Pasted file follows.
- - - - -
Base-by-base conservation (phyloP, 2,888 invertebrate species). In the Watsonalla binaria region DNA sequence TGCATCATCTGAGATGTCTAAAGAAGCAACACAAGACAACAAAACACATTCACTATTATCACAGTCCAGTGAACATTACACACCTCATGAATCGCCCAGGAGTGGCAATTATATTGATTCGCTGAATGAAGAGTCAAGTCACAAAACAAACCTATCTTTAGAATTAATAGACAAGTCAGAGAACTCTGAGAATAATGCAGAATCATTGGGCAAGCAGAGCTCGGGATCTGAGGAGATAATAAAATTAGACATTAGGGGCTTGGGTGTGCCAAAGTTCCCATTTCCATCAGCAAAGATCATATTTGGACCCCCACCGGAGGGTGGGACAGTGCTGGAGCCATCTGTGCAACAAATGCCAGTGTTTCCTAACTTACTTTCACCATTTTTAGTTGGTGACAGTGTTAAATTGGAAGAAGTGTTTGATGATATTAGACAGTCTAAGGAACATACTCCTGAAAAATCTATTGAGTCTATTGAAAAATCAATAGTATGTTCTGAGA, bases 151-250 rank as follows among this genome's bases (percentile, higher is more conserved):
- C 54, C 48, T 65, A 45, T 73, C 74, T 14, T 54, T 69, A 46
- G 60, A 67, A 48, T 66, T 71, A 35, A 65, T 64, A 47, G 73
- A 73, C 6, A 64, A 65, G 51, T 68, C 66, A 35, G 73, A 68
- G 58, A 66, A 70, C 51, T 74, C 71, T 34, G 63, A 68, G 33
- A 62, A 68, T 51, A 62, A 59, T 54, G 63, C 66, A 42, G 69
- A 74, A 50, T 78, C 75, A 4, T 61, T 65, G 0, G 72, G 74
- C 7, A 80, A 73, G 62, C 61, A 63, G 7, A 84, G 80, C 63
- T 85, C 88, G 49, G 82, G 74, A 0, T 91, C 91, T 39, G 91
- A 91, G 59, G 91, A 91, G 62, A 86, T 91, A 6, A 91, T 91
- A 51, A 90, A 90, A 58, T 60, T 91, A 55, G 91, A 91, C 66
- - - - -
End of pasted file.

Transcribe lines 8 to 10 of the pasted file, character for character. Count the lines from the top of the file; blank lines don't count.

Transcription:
- C 7, A 80, A 73, G 62, C 61, A 63, G 7, A 84, G 80, C 63
- T 85, C 88, G 49, G 82, G 74, A 0, T 91, C 91, T 39, G 91
- A 91, G 59, G 91, A 91, G 62, A 86, T 91, A 6, A 91, T 91